Erin Schnabel, developer lead of the WebSphere Liberty Profile, spoke to Alex Blewitt at QCon New York about the modular architecture behind the Liberty Profile, and what benefits this has brought both to end users and the developer team. She also highlighted how the the transition from monolithic to modular started with the configuration and broke down dependencies between services.
Nick O'Leary talks about the creation of Node-RED, a tool for wiring together the Internet of things that he built on top of Node.js using a number of open source web frameworks. He also discusses open source hardware, the importance of open APIs and the rise of MQTT as an alternative to HTTP for IoT applications.
Andy Piper, lead of the Eclipse Paho project, talks about the evolving internet of things landscape at the Eclipse foundation and the future of MQTT, including what MQTT clients and brokers are available at the Eclipse foundation and plans for this summer’s release
Cloud Foundry creator Derek Collison talks about building the next generation of PaaS with his Continuum product at Apcera, and how Go was chosen as the core language for its development. He also talks about his earlier career at Tibco, Google and VMware, and the role of messaging systems like AMQP and MQTT.
When he reaches out to developers, Tom Banks tells them about cool new technologies they can implement. Using these cool new things they can do with IBM technology to try to make them think a little bit outside the box when it comes to enterprise software. So that they can innovate using IBM software and these new spaces created with their WebSphere Application Server Liberty Profile.
Fun and Games with Enterprise Software: Tom Banks on What's New in WebSphere Liberty Profile, IBM Code Rally
Tom Banks talks about what's new in the IBM WebSphere Application Server v 8.5.5 Liberty Profile and explores how its extensible architecture allows interesting additions to "gamify" the running of enterprise software. He describes what you can do when enterprise software becomes mobile and introduces IBM Code Rally, a game which is built on top of the Liberty Profile and other IBM software.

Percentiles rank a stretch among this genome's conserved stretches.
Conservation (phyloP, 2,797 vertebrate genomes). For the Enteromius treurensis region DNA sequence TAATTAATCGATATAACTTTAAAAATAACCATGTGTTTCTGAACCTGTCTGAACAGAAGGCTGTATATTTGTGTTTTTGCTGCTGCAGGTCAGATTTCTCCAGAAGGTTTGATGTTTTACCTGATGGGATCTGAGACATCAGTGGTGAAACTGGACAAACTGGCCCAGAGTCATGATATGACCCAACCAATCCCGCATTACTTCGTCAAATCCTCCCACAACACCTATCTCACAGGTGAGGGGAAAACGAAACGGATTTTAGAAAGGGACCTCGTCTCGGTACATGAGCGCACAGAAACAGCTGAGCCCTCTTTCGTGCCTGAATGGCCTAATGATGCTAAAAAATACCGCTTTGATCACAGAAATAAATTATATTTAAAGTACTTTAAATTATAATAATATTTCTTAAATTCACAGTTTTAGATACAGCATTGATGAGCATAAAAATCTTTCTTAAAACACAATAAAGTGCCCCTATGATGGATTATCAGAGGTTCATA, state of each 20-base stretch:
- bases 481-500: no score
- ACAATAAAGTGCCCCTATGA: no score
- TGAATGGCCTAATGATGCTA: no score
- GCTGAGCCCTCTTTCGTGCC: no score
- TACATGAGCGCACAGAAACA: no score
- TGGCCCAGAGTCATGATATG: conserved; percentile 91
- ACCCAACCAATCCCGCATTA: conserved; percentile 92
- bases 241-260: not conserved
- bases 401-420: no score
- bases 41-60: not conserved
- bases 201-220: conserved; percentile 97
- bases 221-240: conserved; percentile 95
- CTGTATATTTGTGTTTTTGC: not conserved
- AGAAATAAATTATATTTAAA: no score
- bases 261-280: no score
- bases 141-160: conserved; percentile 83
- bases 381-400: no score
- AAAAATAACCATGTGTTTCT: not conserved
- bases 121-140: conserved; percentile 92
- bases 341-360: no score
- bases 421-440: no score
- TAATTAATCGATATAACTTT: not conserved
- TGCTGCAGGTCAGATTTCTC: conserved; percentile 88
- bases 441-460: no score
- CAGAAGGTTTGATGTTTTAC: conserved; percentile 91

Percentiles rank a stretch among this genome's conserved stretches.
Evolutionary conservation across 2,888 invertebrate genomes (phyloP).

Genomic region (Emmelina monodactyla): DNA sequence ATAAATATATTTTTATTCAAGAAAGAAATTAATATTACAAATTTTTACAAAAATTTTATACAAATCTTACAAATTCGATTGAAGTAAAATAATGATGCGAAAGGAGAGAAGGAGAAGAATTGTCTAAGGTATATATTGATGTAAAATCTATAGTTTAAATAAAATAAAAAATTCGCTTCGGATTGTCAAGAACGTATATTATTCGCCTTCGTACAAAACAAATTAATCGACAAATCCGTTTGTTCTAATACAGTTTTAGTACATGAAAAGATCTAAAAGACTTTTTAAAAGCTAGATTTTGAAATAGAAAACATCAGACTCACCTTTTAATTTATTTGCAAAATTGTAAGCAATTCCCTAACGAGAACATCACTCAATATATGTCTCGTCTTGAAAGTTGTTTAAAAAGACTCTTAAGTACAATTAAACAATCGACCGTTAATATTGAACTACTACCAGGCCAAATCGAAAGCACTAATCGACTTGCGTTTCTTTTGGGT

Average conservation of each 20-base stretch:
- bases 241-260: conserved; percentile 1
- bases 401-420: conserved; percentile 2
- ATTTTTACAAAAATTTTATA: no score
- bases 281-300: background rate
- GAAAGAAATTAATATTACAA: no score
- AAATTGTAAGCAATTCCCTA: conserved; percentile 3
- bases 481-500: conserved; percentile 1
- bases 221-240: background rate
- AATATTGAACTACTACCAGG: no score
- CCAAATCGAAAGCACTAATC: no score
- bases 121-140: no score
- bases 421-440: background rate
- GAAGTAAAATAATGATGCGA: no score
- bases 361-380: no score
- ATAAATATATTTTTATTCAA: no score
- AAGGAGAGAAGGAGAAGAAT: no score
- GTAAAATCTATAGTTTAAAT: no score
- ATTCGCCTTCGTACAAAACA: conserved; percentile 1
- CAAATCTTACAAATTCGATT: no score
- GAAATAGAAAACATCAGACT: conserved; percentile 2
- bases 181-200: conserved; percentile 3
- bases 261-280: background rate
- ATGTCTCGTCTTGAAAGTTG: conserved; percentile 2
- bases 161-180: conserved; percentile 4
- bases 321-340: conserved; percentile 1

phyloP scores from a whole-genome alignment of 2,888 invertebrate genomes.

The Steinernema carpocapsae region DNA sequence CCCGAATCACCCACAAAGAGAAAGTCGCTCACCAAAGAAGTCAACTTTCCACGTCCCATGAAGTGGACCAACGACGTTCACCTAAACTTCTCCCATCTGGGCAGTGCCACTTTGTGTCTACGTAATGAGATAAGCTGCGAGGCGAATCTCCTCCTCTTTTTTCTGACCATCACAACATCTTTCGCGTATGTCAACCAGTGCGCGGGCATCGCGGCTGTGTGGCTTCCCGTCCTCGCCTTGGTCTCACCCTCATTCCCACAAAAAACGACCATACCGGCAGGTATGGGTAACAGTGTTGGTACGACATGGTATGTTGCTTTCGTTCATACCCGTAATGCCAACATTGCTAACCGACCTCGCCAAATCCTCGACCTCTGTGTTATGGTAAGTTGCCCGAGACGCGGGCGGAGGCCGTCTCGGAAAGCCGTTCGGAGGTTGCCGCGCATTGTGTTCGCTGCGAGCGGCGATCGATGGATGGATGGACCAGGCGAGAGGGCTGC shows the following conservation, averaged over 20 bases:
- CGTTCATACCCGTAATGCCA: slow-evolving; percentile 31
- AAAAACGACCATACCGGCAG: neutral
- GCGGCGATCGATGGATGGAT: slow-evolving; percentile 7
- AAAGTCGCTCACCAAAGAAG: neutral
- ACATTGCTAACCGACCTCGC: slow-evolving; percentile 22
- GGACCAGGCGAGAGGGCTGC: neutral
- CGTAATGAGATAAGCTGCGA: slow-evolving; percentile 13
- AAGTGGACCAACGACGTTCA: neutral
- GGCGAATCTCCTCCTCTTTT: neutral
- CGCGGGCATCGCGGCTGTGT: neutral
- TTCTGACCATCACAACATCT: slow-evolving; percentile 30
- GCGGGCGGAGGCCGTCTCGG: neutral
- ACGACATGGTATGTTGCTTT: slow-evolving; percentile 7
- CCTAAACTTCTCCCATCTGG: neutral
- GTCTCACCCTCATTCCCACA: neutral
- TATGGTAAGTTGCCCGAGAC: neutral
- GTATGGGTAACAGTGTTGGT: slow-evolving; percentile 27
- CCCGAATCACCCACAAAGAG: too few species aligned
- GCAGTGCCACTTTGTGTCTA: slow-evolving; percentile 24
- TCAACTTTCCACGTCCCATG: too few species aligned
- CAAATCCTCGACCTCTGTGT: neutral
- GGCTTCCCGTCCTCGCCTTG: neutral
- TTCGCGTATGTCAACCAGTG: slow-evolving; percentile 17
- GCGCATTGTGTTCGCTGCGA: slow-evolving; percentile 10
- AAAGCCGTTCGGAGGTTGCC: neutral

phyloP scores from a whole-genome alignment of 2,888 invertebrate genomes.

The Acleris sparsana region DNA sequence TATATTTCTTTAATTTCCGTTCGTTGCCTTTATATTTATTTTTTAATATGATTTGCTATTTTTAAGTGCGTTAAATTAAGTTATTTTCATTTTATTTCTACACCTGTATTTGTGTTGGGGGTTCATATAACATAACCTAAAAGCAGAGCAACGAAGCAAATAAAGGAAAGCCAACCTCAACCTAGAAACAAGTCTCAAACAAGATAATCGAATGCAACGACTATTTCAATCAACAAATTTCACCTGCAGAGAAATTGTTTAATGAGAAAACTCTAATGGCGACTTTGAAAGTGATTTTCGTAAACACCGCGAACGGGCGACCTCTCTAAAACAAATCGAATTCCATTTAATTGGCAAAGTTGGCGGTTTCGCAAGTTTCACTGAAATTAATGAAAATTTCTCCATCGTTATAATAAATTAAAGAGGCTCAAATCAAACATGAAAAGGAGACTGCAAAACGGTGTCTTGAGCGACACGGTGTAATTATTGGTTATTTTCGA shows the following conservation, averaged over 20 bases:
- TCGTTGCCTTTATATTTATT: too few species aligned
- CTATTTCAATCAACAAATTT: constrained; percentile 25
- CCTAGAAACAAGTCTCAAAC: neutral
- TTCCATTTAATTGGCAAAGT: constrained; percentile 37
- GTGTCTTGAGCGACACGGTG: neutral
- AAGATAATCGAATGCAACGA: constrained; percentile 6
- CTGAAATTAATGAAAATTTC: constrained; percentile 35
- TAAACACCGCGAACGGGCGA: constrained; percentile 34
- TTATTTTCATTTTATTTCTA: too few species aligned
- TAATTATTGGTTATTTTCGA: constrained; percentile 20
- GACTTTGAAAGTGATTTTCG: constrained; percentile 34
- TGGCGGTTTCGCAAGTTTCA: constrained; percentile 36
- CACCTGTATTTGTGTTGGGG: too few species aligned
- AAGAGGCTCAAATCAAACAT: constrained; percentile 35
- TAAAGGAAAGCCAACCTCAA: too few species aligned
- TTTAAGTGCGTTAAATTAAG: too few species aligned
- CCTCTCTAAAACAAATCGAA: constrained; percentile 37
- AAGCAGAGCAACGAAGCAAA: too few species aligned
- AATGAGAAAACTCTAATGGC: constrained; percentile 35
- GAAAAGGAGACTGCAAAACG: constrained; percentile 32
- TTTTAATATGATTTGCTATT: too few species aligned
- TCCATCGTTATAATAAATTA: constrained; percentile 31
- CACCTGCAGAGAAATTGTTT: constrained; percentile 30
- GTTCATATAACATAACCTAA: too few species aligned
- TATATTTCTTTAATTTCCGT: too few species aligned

Alasdair Nottingham discusses the WebSphere Liberty profile and how it and the full profile make use of the OSGI subsystem spec and Enterprise OSGi.
IBM WebSphere OSGi Applications Lead Architect, Graham Charters, talks to Charles Humble about OSGi, exploring its use and relevance within WebSphere, how useful it is for Java EE developers, and how OSGi and Jigsaw can co-exist. The interview also touches on issues around OSGi and governance, and the impact of modularity on development and operations teams.
Billy Newport talks to InfoQ about the need for higher level abstraction to do parallel programming with multi-core systems effectively. The interview explores some approaches taken with MapReduce products such as Cascading and Pig for a Hadoop cluster, explores the limitations of the actor model and message passing, and touches on IBM's WebSphere eXtreme Scale (ObjectGrid) product.
In this interview, Jerry Cuomo talks about Virtualization and Cloud Computing and what IBM is doing with WebSphere Virtual Enterprise to help virtualize middleware and application stack. He also explains the progression of virtualization using virtual servers, collection of servers, and virtual clusters. Jerry mentions that next release of WebSphere Version 7 will have a virtual appliance option.
In this interview, Billy Newport talks about different types of virtualization, eXtreme Transaction Processing (XTP) and how WebSphere products like Virtual Enterprise (formerly XD) support virtualization. He discusses hardware, hypervisor, JVM, application and data virtualization.
InfoQ recently sat down with Peter Kriens of the OSGi Alliance to learn more about OSGi. Kriens discussed OSGi's origins in the mobile space, it's integration with Eclipse, the current integration work with Spring, and the future R5 specification. He also discussed the ongoing debate over OSGi and JSR 277, and gave his perspective on what an ideal solution would be for modularity at the JVM level.